Don't believe it. When legislators – or the governor – say they're philosophically behind the idea of good government/opening government, the devil is in the details and misunderstandings. For instance, Attorney General Larry Long's open government task force agreed on one bill but couldn't agree on another.
Some of the sticking points, clearly, were misunderstandings.
A recent conversation with Gov. Mike Rounds illustrates that beautifully.
Rounds identified his key concerns about any potential legislation:
- That a presumption of government openness (while specifying what should be closed) might unintentionally make public documents that really ought to be secret. No, that's one reason a bill drafted by Attorney General Larry Long has an appeals process, just so that doesn't happen.
- That opening more records to South Dakotans will make more work for public employees, ultimately costing taxpayers more money. No. One bill drafted by Long – the one his task force couldn't agree on – actually made the whole open-records thing easier to understand for everyone and provided only for the release of documents already kept. Under the appeals process, if a particular request is burdensome, that cost can be passed along to the person who wants the information.
- That businesses might find secret information out before the public. No, that's why statutes already address proprietary business information. It's already spelled out to everyone's satisfaction.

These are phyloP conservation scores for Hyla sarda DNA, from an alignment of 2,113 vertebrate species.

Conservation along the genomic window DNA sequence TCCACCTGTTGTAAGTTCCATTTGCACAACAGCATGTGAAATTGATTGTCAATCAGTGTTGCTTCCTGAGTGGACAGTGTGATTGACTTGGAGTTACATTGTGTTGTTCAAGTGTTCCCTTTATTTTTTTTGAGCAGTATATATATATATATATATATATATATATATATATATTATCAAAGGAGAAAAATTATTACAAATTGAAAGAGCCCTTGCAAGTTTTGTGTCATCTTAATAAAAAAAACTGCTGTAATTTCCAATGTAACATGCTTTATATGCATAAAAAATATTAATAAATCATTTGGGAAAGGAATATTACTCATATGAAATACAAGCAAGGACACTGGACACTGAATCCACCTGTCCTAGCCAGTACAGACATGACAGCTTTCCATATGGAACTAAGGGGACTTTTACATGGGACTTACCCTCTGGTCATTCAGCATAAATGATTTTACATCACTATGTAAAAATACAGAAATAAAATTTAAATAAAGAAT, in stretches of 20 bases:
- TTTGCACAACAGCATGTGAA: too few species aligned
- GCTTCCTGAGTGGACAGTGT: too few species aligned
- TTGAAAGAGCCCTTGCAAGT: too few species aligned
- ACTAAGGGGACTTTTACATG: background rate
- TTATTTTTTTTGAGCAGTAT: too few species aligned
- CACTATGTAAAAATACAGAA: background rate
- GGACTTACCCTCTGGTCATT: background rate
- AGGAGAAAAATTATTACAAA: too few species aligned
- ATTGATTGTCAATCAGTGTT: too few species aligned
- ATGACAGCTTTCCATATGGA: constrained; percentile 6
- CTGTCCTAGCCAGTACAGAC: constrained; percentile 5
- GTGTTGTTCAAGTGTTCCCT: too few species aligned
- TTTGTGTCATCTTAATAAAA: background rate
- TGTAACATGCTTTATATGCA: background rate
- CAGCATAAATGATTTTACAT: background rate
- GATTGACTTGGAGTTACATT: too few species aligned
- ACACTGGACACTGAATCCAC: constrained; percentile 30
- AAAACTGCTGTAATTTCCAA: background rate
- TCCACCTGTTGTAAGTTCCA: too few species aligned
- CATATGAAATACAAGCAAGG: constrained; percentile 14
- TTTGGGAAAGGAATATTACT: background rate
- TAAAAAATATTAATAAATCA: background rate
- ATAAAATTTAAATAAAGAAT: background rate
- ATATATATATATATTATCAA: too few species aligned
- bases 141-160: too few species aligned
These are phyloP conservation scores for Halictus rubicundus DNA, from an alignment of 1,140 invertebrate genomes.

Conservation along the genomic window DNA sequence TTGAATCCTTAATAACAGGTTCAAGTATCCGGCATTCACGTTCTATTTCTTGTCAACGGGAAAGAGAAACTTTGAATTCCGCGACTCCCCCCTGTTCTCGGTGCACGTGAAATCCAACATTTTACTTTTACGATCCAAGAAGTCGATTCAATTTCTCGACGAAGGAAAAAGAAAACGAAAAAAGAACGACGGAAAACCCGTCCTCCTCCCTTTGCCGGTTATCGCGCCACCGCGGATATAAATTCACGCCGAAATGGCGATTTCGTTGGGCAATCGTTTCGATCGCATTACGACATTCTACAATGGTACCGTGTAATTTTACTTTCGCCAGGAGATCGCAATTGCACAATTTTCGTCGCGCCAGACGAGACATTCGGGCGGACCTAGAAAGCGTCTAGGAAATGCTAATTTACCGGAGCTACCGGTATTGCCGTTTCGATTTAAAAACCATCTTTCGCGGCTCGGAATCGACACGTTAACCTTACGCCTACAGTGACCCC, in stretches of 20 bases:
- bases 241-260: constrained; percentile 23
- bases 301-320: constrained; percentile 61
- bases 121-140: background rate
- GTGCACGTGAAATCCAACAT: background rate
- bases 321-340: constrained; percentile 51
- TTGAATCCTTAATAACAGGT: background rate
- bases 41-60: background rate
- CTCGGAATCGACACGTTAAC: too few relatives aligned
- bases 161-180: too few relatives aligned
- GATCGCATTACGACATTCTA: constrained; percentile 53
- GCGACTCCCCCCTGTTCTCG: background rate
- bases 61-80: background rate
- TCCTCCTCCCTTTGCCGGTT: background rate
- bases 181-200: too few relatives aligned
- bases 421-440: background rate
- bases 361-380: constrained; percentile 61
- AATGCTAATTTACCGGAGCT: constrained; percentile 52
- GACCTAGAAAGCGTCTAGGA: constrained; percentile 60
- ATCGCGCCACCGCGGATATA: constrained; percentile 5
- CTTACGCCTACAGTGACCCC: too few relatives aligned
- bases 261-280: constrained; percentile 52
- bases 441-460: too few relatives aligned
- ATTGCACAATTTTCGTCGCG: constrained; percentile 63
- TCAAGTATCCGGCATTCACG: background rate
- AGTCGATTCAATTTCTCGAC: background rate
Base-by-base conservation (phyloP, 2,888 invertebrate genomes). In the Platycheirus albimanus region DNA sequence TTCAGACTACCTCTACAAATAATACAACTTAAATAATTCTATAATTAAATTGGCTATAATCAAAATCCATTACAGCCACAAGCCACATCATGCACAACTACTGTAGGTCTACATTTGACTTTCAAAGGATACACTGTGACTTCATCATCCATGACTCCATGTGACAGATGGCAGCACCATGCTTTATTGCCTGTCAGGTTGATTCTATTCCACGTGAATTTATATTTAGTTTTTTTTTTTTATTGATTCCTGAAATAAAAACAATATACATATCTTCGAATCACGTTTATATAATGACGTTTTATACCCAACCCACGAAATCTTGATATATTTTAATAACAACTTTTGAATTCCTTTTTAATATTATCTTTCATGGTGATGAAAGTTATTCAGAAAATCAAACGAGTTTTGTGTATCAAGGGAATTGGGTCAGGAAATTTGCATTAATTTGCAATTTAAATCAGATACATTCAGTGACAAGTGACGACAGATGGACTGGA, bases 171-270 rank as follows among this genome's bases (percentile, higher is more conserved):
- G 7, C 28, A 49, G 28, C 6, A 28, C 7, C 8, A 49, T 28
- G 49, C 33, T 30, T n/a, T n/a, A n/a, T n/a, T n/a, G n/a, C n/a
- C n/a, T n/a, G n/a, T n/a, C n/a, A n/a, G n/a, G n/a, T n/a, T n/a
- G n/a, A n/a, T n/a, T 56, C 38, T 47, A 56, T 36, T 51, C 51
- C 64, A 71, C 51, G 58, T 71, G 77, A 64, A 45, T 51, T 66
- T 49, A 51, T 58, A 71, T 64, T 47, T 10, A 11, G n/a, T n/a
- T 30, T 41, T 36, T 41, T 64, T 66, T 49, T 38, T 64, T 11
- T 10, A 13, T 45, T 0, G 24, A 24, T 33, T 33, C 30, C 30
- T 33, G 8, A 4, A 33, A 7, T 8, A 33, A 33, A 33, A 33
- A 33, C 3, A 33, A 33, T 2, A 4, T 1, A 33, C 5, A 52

- That he and other public employees might have to let the public in on public business conducted through e-mails and letters, causing South Dakotans to quit contacting him about their concerns. No, South Dakotans aren't afraid of voicing their opinions. And besides, there's the appeals process.
Long's draft legislation creates that appeals process, spelling out how a South Dakotans should go about asking for information. It provides a way to determine whether something is secret, if there's a dispute. And it allows government bodies and agencies to be reimbursed – reasonably – for costs associated with such requests.
What would the other bill have done? Very simple. It would have clarified what government information is open and what's closed.
Make no mistake: Neither bill was perfect. South Dakotans shouldn't be shut out of government. Period.
But now with one of Long's key bills out of consideration – and differing opinions on what was wrong with it – the Republican leadership of the Legislature is preparing its own bill or bills, apparently drawn to the satisfaction of Rounds. The Democratic leadership is doing the same thing.
Before it's all said and done, we could have several open-records bills floating through the Legislature – with misunderstandings, like those of Rounds, about all of them.
So here are some requests for legislators:
- Please keep South Dakotans in mind. They vote. They pay the bills. It's their government.
- Don't take just one person's word for what a bill does or doesn't do. Read the bill and ask other people. There are facts, there are perceptions and there are misunderstandings. Go for the facts.
- Don't throw the baby out with the bathwater. If there's specific wording, or a section, that is bothersome, work it out.
Remember, the goal is good government, open government, accessible government. Hard as it might be to believe, that's no slam dunk. There's still work to be done.
Chuck Baldwin, 54, of Sioux Falls, is executive director of South Dakotans for Open Government. He also is journalist in residence for the Freedom Forum at the University of South Dakota.